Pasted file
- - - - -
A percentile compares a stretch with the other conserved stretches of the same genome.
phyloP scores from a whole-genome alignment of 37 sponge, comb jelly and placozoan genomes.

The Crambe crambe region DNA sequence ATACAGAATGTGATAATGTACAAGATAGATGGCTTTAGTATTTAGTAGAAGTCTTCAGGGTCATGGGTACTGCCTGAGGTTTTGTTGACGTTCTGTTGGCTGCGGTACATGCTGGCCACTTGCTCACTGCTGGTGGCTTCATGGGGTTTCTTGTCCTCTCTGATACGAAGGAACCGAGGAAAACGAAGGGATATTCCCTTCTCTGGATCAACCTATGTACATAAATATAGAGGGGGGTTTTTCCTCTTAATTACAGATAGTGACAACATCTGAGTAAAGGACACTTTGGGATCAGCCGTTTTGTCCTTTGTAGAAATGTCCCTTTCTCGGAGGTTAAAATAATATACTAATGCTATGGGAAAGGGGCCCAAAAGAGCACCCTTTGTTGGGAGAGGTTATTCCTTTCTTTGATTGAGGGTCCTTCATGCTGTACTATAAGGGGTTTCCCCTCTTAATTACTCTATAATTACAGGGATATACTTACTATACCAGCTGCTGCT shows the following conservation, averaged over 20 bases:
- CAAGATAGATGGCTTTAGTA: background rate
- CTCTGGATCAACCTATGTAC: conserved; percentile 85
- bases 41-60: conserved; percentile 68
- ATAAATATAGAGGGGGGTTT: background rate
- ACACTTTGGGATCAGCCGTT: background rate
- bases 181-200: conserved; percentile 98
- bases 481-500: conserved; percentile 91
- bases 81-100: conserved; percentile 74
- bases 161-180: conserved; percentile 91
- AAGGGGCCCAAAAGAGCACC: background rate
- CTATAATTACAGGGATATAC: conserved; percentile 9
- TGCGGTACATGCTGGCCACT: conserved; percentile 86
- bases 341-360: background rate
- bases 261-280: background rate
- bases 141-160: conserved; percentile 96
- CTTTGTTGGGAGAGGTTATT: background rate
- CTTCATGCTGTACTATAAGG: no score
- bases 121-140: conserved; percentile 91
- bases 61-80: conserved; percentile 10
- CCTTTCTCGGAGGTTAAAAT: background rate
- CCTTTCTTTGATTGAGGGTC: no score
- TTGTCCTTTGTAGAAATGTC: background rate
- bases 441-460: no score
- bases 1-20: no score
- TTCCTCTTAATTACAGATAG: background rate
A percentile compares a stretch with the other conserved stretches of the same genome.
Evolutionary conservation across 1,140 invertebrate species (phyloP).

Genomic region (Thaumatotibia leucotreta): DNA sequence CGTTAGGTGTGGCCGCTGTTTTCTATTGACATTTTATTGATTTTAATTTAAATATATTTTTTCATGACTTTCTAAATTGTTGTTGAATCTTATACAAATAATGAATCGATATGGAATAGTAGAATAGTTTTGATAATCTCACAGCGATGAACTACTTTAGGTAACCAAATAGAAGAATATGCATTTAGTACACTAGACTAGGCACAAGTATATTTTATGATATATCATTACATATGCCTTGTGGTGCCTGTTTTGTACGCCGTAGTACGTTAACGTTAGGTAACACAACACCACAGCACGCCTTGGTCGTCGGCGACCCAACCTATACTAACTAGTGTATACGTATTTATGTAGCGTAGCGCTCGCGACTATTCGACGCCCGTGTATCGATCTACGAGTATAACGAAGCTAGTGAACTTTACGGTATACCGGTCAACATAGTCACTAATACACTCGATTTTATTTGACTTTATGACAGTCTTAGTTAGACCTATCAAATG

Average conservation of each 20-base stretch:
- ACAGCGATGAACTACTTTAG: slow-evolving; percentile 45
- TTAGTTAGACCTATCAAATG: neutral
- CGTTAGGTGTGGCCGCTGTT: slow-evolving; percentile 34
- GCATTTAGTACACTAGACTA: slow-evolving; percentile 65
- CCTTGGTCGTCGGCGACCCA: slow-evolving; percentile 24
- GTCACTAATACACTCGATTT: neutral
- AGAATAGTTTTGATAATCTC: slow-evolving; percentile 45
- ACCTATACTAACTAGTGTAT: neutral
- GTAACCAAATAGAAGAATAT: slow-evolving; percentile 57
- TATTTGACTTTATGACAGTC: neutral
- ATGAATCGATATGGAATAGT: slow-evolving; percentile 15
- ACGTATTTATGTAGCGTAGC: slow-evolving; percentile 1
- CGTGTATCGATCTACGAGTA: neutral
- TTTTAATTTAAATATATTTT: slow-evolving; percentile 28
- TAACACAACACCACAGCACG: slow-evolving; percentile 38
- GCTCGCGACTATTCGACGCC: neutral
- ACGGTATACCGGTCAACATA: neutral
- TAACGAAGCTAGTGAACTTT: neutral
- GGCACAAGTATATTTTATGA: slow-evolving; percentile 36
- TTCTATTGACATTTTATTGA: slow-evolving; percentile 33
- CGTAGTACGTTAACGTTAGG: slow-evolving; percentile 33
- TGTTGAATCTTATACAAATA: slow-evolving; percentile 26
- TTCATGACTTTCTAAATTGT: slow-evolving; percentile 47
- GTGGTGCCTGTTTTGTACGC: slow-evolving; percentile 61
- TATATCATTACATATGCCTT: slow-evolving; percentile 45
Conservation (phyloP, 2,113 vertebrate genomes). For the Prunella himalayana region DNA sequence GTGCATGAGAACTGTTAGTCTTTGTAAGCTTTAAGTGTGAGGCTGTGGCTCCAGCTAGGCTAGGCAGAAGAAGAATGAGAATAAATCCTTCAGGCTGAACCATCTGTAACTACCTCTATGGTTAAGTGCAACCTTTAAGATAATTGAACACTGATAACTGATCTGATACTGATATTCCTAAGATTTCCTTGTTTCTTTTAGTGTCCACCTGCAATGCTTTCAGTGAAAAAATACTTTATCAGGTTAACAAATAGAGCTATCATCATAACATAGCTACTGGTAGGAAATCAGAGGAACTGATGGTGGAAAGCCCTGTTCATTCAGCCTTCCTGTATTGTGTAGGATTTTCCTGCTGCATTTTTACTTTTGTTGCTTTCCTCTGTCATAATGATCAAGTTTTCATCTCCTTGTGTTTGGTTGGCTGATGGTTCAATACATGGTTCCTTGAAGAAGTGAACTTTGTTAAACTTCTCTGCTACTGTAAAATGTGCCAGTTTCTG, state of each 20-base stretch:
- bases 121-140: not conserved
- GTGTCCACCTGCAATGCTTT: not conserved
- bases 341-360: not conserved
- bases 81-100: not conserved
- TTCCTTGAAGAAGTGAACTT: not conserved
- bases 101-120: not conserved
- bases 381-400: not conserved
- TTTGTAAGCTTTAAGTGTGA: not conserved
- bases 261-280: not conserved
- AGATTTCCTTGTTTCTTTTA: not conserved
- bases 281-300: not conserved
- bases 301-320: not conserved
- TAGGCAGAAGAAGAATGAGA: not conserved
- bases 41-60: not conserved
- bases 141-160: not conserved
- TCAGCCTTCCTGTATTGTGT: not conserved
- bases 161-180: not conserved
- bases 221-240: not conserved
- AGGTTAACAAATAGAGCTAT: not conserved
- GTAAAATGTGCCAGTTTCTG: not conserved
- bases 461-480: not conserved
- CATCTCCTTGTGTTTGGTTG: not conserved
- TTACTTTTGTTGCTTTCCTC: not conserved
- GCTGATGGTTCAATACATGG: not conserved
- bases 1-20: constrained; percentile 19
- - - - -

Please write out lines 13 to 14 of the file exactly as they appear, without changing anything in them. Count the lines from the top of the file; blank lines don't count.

- AAGGGGCCCAAAAGAGCACC: background rate
- CTATAATTACAGGGATATAC: conserved; percentile 9